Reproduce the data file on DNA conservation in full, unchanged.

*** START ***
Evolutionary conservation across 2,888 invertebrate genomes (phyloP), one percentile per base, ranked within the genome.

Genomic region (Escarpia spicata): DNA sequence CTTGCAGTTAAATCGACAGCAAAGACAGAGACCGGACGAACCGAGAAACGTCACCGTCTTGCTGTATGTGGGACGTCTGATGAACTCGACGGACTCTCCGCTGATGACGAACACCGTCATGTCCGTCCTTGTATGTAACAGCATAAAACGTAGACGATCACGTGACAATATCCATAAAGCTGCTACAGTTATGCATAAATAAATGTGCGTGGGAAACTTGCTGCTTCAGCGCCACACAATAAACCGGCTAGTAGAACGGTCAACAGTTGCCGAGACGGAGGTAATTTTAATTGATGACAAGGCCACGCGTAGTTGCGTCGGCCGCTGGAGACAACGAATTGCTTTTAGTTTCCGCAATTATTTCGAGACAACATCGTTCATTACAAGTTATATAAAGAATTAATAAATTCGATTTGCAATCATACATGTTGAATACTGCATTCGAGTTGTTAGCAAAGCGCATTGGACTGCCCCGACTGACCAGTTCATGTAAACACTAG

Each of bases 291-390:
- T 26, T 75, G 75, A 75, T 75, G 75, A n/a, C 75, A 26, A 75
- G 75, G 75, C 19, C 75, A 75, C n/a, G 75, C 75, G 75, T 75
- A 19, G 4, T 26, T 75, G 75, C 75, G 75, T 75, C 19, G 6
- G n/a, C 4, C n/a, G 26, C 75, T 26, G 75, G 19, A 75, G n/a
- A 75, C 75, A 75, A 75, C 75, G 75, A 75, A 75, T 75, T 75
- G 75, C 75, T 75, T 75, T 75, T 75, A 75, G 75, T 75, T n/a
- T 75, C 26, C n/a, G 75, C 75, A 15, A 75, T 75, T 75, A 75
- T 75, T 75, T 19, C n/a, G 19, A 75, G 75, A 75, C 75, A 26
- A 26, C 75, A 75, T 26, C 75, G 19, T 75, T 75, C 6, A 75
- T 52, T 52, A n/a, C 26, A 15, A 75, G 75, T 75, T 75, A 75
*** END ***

Evolutionary conservation across 2,888 invertebrate genomes (phyloP), one percentile per base, ranked within the genome.

Genomic region (Escarpia spicata): DNA sequence CTTGCAGTTAAATCGACAGCAAAGACAGAGACCGGACGAACCGAGAAACGTCACCGTCTTGCTGTATGTGGGACGTCTGATGAACTCGACGGACTCTCCGCTGATGACGAACACCGTCATGTCCGTCCTTGTATGTAACAGCATAAAACGTAGACGATCACGTGACAATATCCATAAAGCTGCTACAGTTATGCATAAATAAATGTGCGTGGGAAACTTGCTGCTTCAGCGCCACACAATAAACCGGCTAGTAGAACGGTCAACAGTTGCCGAGACGGAGGTAATTTTAATTGATGACAAGGCCACGCGTAGTTGCGTCGGCCGCTGGAGACAACGAATTGCTTTTAGTTTCCGCAATTATTTCGAGACAACATCGTTCATTACAAGTTATATAAAGAATTAATAAATTCGATTTGCAATCATACATGTTGAATACTGCATTCGAGTTGTTAGCAAAGCGCATTGGACTGCCCCGACTGACCAGTTCATGTAAACACTAG

Each of bases 291-390:
- T 26, T 75, G 75, A 75, T 75, G 75, A n/a, C 75, A 26, A 75
- G 75, G 75, C 19, C 75, A 75, C n/a, G 75, C 75, G 75, T 75
- A 19, G 4, T 26, T 75, G 75, C 75, G 75, T 75, C 19, G 6
- G n/a, C 4, C n/a, G 26, C 75, T 26, G 75, G 19, A 75, G n/a
- A 75, C 75, A 75, A 75, C 75, G 75, A 75, A 75, T 75, T 75
- G 75, C 75, T 75, T 75, T 75, T 75, A 75, G 75, T 75, T n/a
- T 75, C 26, C n/a, G 75, C 75, A 15, A 75, T 75, T 75, A 75
- T 75, T 75, T 19, C n/a, G 19, A 75, G 75, A 75, C 75, A 26
- A 26, C 75, A 75, T 26, C 75, G 19, T 75, T 75, C 6, A 75
- T 52, T 52, A n/a, C 26, A 15, A 75, G 75, T 75, T 75, A 75